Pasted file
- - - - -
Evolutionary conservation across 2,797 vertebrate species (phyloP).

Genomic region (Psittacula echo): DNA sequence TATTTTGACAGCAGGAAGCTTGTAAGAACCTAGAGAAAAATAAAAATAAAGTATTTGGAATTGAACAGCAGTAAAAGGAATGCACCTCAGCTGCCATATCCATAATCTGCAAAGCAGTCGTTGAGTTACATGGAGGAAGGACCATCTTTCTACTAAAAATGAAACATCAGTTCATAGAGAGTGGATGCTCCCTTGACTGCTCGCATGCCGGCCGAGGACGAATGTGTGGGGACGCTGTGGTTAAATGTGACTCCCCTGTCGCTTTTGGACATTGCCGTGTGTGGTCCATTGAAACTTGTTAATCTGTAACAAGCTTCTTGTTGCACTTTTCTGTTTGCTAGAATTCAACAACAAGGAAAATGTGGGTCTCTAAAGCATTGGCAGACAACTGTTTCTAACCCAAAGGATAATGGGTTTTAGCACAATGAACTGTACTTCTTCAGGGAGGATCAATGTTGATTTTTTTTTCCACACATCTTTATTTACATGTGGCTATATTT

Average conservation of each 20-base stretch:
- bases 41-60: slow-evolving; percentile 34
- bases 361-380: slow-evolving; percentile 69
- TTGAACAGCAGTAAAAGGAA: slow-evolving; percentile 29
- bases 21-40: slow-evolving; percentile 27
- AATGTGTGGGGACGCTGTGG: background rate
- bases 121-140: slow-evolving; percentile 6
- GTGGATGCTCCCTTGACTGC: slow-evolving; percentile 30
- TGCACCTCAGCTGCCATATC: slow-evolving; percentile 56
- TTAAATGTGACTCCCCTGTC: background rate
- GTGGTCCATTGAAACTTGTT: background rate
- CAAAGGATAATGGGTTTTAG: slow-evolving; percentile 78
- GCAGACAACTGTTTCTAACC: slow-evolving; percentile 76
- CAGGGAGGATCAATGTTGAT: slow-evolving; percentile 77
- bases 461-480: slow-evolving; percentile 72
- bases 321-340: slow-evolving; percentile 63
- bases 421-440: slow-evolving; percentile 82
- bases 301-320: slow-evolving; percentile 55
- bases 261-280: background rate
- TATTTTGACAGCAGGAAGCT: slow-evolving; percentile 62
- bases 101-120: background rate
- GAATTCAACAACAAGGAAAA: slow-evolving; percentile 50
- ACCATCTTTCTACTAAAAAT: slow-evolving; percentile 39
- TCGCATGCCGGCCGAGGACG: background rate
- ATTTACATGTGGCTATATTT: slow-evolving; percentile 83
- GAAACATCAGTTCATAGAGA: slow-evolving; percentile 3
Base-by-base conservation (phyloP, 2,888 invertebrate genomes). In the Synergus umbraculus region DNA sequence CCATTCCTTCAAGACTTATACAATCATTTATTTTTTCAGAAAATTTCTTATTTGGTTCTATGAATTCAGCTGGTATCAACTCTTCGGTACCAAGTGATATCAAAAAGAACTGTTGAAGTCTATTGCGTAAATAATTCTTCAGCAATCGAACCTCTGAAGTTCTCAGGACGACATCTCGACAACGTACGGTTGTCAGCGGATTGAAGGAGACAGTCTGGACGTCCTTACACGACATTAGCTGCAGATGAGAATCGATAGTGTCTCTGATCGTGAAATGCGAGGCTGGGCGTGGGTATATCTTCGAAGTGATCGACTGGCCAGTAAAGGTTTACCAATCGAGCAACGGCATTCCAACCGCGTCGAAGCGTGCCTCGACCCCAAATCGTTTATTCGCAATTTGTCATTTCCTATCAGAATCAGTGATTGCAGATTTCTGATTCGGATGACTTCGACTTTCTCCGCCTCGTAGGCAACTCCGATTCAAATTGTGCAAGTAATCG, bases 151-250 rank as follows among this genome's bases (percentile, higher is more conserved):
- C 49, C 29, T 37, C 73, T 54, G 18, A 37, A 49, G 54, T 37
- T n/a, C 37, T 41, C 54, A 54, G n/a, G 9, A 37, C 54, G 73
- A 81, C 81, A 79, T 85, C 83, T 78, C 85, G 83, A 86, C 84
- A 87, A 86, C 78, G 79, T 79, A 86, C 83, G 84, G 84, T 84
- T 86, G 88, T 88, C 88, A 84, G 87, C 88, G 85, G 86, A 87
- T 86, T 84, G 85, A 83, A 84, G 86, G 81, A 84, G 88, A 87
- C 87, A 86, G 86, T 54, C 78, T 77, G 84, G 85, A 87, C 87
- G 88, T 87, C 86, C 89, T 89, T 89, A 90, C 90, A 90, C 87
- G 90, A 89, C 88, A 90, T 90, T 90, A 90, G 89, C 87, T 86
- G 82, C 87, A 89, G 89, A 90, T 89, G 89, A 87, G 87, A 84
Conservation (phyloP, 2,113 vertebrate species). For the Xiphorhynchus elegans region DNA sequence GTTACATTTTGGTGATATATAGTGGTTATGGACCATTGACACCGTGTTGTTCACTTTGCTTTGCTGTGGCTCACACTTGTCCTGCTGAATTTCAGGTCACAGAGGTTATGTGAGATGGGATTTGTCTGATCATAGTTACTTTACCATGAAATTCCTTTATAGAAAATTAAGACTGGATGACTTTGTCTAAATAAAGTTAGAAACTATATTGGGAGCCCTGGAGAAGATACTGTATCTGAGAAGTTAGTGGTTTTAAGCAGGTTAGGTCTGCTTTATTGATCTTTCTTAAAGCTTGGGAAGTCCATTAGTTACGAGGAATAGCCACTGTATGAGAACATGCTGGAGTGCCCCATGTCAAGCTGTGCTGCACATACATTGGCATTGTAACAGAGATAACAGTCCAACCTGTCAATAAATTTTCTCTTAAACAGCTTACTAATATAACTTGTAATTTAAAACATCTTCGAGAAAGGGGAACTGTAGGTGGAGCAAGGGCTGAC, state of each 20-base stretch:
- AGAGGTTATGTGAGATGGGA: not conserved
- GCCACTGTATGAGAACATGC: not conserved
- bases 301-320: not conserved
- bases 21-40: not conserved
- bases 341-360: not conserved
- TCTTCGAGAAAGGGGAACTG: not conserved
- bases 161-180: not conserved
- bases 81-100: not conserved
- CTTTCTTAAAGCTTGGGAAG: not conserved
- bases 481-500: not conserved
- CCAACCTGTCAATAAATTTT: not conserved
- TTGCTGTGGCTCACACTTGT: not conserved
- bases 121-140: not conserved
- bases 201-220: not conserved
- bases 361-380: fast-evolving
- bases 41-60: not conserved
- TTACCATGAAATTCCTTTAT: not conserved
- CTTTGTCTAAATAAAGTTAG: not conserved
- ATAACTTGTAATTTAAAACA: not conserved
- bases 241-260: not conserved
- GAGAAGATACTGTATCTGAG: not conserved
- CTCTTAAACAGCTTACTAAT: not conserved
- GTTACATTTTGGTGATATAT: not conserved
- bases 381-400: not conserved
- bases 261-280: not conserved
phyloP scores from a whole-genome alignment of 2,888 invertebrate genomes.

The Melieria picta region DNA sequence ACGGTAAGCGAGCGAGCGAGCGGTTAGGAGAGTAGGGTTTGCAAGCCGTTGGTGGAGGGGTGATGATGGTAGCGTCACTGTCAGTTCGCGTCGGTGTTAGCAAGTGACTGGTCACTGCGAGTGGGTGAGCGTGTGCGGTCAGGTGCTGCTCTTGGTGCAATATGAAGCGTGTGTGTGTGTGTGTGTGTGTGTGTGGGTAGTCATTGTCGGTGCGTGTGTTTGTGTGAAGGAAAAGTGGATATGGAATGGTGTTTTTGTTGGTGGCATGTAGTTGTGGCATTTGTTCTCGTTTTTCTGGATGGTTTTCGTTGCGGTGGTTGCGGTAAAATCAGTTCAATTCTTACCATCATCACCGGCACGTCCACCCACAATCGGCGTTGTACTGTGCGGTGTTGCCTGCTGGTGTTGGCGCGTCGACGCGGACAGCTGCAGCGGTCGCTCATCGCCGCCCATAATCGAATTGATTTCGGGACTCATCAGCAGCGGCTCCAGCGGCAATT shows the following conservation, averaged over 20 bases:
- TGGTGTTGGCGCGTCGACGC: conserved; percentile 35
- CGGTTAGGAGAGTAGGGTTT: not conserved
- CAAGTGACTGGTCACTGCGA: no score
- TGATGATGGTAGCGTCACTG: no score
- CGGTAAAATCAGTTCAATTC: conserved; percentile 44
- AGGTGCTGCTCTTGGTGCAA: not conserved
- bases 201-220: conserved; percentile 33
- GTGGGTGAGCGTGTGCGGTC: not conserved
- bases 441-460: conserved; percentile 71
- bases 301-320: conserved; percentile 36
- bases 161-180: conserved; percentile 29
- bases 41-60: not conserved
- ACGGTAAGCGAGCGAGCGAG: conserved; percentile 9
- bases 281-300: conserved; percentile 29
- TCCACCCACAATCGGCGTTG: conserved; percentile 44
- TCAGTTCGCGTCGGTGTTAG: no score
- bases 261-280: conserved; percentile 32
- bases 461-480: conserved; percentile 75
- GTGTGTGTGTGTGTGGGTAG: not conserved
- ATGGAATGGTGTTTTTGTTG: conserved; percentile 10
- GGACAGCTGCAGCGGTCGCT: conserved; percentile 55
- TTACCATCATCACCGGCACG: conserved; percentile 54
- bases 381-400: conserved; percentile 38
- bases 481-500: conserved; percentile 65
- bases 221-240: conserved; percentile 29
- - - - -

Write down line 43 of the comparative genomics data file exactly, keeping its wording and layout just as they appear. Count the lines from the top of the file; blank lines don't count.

- bases 301-320: not conserved